What was the third question I'm sorry? The display. It's a little more than two thirds audio, one third display. In terms of percentages of advertising revenue and that one third display is between both its kind of traditional display as well as video advertising.

Operator

Your next question comes from the line of Douglas Anmuth from JPMorgan. Your line is open.

Diana Kluger

This is Diana Kluger on for Doug. Just want to ask a little bit on the RPM, if you can comment on, is it more of the mix shift towards local that’s driving it or like for like pricing across the same ad units or both?

Mike Herring

Yes, the answer is both. It's definitely mix shift to local. Local now 26% of advertising revenue, that is up materially and we have been slowly -- we have been moving that up quarter after quarter for some time now. And the pricing leverage that we get from that is significant, but we are also have been gradually being -- pricing up across our product families and so even the programmatic efforts on mobile display are focused on bringing that effective CPM up in that area as well. So it's a combination of both.

Operator

Your next question comes from the line of Anthony DiClemente from Nomura. Your line is open.

Anthony DiClemente

Thanks for taking my questions. Mike you mentioned on the CRB process on being through or having concluded the arguments and you mentioned you planning for a range of scenarios, I wonder, is it possible that the range of outcomes the standard deviation of different outcomes is perhaps tightening here as time goes by in your opinion? And just wondering if you could comment on that. Thanks.

Mike Herring

I think it's always been relatively tight in our opinion. The opinions of people outside of Pandora and everyone is entitled to them, there is an old saying about that somewhere. But we've always felt that is the range -- the logical range, if the judges follow the -- what their instructions are under the law, is a relatively tight out. And I think if you have been following it, if you've seen some of the closing arguments even this week it feels like they are tightening around the way Pandora has been talking about for some time.

But let's caution that anything can happen. There's a lot of testimony that’s occurred behind closed doors that I am not privy to, that nobody on this call is. And nobody at SoundExchange is either. It's just between the lawyers and the Judges. So there could be other evidence that it is going in different direction. But our position has always been a tight range of outcomes and the reasonable outcomes and we still continue to believe that that will be the result.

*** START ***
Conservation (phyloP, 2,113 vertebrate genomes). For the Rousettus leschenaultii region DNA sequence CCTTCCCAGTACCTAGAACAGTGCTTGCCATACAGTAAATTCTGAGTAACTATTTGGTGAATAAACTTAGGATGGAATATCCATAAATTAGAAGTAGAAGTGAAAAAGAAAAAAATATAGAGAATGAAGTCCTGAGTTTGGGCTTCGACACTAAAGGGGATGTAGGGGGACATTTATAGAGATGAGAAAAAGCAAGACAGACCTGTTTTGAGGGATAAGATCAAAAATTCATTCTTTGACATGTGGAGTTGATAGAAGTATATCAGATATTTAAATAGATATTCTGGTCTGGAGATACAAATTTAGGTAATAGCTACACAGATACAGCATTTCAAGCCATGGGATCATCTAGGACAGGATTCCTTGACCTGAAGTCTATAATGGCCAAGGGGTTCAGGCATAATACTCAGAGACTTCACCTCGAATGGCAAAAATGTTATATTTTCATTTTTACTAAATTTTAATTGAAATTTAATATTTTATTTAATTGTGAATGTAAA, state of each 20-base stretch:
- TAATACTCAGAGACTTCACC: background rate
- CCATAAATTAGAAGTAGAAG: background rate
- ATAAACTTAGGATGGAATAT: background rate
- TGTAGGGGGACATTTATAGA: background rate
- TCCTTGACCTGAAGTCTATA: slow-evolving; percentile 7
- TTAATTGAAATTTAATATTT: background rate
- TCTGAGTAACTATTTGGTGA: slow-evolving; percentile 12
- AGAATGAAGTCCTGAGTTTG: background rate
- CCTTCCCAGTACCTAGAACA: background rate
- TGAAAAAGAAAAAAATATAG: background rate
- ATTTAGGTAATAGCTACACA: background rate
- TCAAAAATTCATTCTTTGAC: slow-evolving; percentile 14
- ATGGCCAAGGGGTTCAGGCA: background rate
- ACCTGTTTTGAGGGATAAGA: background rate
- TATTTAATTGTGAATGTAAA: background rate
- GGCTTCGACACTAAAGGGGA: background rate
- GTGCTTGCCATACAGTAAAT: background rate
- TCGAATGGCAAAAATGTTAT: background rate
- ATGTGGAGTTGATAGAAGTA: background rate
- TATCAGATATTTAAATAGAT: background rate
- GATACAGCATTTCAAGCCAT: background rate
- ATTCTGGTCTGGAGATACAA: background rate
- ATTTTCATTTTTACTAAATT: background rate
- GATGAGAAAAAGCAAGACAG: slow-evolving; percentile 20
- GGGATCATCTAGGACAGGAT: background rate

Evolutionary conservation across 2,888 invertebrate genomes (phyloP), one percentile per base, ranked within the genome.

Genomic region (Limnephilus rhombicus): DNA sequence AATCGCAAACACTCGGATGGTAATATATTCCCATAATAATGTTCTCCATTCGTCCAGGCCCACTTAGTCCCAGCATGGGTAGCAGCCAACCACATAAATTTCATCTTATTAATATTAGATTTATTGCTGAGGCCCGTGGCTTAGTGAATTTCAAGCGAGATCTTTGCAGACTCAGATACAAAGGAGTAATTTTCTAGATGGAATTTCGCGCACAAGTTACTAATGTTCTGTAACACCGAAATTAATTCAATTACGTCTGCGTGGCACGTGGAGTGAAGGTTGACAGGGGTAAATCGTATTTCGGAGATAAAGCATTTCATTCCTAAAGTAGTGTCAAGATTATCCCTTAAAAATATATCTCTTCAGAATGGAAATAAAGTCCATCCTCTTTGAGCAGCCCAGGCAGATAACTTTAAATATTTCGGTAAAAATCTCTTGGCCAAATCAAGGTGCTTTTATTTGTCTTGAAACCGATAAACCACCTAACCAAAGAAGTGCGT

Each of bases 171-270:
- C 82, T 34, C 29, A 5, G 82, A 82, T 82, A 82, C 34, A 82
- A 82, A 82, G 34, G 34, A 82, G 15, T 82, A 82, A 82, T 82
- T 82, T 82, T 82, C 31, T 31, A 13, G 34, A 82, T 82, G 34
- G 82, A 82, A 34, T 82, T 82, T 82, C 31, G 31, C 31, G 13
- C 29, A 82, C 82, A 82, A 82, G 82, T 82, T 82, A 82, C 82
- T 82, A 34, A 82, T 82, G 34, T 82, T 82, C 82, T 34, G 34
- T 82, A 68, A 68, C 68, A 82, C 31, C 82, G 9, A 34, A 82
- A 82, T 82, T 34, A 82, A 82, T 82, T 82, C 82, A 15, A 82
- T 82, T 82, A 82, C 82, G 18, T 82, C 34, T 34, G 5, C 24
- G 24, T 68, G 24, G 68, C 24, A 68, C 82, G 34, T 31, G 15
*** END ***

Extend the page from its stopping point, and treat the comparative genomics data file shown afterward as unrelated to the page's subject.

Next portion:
Operator

Your next question comes from line of Ben Swinburne from Morgan Stanley. Your line is open.

Ben Swinburne

Thank you, I have two questions. Mike can you come back to the add load point and also pricing, when you look at that -- particularly that 28% mobile ad RPM growth is obviously a lot of growth on both those. Do you think the listener -- the ad load increases are having an impact on listening hours? Because I think it sounded like from Brian's comment that hour slowed even if you adjust for the measurement piece.

And then on pricing, any sort of view on how your audio pricing compares at the local level versus the market? My senses you are generating nice premiums, but I didn't know if you felt like you were running into any sort of headwind there on pricing.

Mike Herring

The impact on question is an interesting one. There's definitely a correlation between increased ad load and hours. We watch that very carefully and calibrated accordingly. Keep in mind there is an obvious one. Every time you play a 32nd ad, that's a 30 seconds of music we don't play. Does that make sense?

So, as ad load grows we actually play less music on a per hour basis to begin with. So, there is a strange headwind that just comes from advertising more. How material that is, is not gigantically material or anything but when you have those in with everything else related to the playlist improvements related to summer, seasonality, it tends to bring the hours kind of end where they are.

We feel really 5.3 billion hours is still equivalent to the highest number of hours we ever had in the quarter. Our engagement continues to improve we feel very strong about our audience metrics.

And we also believe that there is room to grow that advertising. We have always felt that it doesn't mean that what we will do is we will optimize for revenue efficiency. How do we optimize for RPM total revenue that doesn't mean serve as many ads as you possibly can.